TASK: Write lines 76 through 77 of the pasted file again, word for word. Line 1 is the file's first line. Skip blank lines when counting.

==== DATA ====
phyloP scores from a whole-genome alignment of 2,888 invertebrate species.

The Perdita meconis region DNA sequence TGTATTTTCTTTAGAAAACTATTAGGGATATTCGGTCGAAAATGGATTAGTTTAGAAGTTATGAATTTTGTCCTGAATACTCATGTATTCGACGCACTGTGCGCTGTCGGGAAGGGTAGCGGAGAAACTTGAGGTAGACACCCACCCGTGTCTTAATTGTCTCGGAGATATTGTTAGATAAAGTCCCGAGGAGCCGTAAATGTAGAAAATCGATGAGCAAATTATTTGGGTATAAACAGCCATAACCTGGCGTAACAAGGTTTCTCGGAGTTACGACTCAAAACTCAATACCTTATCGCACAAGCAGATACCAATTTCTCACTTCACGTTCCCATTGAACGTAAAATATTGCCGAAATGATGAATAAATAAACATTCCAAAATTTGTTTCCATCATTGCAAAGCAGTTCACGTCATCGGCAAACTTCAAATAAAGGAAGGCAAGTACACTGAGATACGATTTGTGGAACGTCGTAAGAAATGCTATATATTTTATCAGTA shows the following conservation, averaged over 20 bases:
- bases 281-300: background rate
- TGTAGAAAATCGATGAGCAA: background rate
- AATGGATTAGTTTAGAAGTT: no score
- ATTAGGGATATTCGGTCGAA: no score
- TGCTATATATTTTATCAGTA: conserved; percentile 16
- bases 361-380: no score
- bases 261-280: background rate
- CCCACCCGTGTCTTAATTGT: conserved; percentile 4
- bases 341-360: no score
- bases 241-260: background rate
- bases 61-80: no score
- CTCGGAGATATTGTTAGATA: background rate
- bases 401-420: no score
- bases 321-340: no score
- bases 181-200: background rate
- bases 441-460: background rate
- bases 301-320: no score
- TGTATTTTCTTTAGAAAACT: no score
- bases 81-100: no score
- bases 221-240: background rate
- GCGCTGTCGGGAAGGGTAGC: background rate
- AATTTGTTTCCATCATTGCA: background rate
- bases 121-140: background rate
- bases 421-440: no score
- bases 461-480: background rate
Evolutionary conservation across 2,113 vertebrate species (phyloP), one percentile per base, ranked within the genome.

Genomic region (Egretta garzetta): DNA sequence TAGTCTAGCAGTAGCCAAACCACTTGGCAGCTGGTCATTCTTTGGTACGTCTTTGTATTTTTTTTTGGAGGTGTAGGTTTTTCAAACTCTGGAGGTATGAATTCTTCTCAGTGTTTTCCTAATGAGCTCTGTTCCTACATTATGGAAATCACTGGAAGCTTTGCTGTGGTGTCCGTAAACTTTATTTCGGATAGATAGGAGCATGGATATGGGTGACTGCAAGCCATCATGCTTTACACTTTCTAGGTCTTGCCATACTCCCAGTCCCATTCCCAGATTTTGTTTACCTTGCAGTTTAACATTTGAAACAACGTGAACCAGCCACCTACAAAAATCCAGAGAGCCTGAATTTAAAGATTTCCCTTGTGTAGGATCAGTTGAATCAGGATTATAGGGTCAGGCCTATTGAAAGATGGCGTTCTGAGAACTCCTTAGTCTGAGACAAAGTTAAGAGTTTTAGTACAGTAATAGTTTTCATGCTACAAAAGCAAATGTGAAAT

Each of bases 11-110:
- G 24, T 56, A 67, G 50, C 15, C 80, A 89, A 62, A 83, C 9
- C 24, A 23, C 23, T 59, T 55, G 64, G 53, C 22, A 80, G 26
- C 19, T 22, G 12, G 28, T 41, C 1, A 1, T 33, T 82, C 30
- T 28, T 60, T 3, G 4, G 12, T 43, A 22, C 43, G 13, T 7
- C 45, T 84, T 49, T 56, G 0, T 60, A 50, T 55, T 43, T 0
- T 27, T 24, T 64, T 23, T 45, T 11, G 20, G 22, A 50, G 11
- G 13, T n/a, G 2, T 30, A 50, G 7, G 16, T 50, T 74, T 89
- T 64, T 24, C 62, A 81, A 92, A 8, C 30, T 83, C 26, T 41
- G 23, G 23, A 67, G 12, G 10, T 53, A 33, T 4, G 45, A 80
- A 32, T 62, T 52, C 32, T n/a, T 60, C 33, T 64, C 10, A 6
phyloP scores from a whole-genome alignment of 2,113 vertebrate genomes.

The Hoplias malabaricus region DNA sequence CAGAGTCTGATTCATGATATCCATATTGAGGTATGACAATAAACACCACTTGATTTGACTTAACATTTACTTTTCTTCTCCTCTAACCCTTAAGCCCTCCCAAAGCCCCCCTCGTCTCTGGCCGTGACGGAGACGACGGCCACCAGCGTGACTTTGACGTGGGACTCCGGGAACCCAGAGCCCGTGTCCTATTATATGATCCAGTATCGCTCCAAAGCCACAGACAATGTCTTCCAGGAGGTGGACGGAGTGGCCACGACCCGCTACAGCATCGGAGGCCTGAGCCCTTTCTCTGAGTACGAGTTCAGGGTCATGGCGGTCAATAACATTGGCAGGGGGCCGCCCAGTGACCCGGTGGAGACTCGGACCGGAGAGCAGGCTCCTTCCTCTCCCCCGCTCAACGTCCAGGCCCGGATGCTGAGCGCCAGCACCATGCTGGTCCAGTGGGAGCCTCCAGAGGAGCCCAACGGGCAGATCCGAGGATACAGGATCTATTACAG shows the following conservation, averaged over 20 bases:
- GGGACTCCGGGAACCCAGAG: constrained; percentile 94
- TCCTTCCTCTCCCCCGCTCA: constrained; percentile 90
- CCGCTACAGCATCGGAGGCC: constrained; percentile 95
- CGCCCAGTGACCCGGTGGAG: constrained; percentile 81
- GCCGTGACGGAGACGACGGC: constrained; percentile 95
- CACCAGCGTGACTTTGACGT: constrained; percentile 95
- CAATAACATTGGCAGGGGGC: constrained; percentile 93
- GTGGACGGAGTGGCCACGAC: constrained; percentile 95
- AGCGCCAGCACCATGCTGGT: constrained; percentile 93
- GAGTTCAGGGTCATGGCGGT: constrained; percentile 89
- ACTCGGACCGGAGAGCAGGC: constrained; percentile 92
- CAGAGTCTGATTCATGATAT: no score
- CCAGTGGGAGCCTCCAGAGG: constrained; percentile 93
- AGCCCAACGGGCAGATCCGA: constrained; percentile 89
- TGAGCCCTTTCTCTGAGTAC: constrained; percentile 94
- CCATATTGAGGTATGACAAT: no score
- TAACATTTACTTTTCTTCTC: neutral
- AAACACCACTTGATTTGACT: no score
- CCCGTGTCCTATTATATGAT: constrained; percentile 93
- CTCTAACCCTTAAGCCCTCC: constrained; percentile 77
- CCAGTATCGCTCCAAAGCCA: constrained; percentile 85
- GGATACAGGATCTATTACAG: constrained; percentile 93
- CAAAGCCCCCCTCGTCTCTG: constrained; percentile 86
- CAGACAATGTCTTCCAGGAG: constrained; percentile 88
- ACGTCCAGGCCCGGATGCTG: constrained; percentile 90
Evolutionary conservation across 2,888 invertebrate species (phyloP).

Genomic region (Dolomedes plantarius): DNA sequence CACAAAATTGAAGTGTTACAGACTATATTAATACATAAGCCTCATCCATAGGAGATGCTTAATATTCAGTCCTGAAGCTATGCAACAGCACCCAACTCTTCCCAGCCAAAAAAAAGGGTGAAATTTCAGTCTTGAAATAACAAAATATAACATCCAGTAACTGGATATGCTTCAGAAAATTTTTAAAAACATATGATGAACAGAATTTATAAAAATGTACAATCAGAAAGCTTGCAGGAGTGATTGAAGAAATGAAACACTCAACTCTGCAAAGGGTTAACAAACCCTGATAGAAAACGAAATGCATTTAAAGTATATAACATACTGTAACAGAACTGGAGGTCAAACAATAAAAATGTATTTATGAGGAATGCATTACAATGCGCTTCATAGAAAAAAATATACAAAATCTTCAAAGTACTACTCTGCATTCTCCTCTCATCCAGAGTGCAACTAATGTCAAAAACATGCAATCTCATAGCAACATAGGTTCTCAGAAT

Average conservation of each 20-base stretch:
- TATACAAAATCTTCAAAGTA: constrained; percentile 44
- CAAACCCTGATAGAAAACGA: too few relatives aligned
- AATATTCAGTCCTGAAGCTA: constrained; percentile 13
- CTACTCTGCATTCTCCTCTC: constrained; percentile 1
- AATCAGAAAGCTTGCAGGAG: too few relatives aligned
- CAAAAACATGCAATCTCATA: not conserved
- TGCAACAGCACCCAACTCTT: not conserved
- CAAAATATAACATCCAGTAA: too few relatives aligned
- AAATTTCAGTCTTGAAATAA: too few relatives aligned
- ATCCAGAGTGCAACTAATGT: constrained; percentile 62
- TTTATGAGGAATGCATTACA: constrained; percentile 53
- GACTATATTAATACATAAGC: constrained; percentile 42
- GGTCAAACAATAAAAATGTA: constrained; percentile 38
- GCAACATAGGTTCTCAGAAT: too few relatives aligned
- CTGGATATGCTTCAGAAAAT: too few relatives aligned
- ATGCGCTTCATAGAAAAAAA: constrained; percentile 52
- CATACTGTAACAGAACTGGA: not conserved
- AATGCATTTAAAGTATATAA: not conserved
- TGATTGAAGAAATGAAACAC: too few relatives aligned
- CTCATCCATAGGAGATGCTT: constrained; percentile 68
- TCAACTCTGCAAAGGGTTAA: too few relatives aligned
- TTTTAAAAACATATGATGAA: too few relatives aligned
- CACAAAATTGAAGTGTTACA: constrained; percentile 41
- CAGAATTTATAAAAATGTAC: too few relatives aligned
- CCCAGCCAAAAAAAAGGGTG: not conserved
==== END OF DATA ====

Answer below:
- CAAAAACATGCAATCTCATA: not conserved
- TGCAACAGCACCCAACTCTT: not conserved